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Thursday, January 8, 2009
The Virtuoso of the 7th Art's Romain Desbiens has posted a new summary of Brian De Palma's early works on a page titled, Les Debuts New-Yorkais 1961-1971. The page, which is currently only available in French, features Romain's usual array of well-chosen and well-layed-out images from De Palma's films, as well as those of his influences. Meanwhile, David Greven has written an essay called "Medusa in the Mirror: The Split World of Brian De Palma's Carrie." You can read it at the Australian online journal Refractory. Greven's essay is part of a special issue devoted to split and double screens.

Posted by Geoff at 2:57 PM CST
Updated: Thursday, January 8, 2009 2:58 PM CST
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Thursday, January 1, 2009

Eric Schwab, who advanced from location manager to second unit director under Brian De Palma's wing throughout the '80s and '90s, is credited as second unit director on Bryan Singer's new film, Valkyrie, which stars Tom Cruise. Schwab is also credited as "visual consultant" on Valkyrie, a credit he was also given on Cruise's last big action film, Mission: Impossible III. It is nice to see Cruise putting his trust in the eye of Schwab after working with him and De Palma on the first Mission: Impossible film in 1996.

I saw Valkyrie recently, and found it a solid work of suspense that could be considered something like Mission: Impossible goes to World War II. The film moves quite rapidly, demanding the viewer's attention to keep up with the mechanics of the characters' plot to kill Hitler, and throwing us into moments of suspense that are deliciously fun to watch. It all leads to some pretty powerful scenes near the end as the coup plot comes undone.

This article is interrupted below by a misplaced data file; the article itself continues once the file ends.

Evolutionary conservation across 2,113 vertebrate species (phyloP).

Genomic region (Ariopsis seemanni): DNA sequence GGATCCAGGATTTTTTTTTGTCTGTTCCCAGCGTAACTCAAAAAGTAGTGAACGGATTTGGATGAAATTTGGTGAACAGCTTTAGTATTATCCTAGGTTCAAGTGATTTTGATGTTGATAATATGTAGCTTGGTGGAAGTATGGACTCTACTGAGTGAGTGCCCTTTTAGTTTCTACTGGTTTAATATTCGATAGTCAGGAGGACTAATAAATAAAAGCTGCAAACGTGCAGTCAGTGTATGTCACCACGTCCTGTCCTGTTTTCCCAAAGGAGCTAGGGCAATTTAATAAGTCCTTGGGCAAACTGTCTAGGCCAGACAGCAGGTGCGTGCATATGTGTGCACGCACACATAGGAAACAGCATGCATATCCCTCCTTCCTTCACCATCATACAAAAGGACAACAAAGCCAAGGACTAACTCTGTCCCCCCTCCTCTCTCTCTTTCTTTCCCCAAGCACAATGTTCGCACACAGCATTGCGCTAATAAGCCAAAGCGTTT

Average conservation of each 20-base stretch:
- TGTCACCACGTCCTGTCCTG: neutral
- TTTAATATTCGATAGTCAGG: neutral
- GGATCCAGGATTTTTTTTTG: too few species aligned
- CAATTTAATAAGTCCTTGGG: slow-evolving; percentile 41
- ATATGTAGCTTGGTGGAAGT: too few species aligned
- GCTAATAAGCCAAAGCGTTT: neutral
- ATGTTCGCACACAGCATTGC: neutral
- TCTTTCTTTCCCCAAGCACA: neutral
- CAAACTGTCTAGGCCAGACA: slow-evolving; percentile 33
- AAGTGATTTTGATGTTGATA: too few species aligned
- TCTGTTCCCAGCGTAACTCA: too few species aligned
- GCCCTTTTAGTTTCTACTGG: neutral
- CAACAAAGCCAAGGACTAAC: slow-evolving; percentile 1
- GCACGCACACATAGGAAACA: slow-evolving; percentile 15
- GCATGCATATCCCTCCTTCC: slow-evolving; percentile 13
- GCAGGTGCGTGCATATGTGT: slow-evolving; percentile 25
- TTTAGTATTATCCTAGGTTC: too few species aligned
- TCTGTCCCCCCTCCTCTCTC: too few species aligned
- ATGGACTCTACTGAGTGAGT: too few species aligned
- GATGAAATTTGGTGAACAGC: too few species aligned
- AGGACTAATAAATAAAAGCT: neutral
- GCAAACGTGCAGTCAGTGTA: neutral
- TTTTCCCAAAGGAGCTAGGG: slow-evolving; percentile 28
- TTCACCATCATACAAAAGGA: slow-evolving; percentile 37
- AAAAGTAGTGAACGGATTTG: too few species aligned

Schwab was trusted by De Palma in 2007 to shoot all of the faux "French documentary" footage for De Palma's Redacted himself. In 2001, Schwab wrote and directed his own feature, The Learning Curve.

Posted by Geoff at 2:47 PM CST
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Friday, December 19, 2008
Sragow on Repo!

The Baltimore Sun's Michael Sragow today discusses Repo! The Genetic Opera. Sragow writes:

The story is all backed-up from the beginning. Too bad the director, Darren Lynn Bousman, doesn't have the gift that Brian De Palma had in The Fury (now there's a potential midnight movie) of making a movie's impacted subplots tremble and quake before they all come flooding out...

The clotting of pop opera and carnage, as well as the trash-icon appearance of [Paris] Hilton and the daring casting of Sarah Brightman as GeneCo's singing spokesperson, Blind Mag, comprise this film's bid for pop chic. Hilton is passable (I presume audiences cheer when her face peels off ), and Brightman summons the bracing delivery and regal presence of an authentic operetta star. But there's no zest or imagination to the slaughter, as there is in a [Tim] Burton or De Palma movie. After a while, all you see during the worst mayhem are thrown-together piles of imitation guts.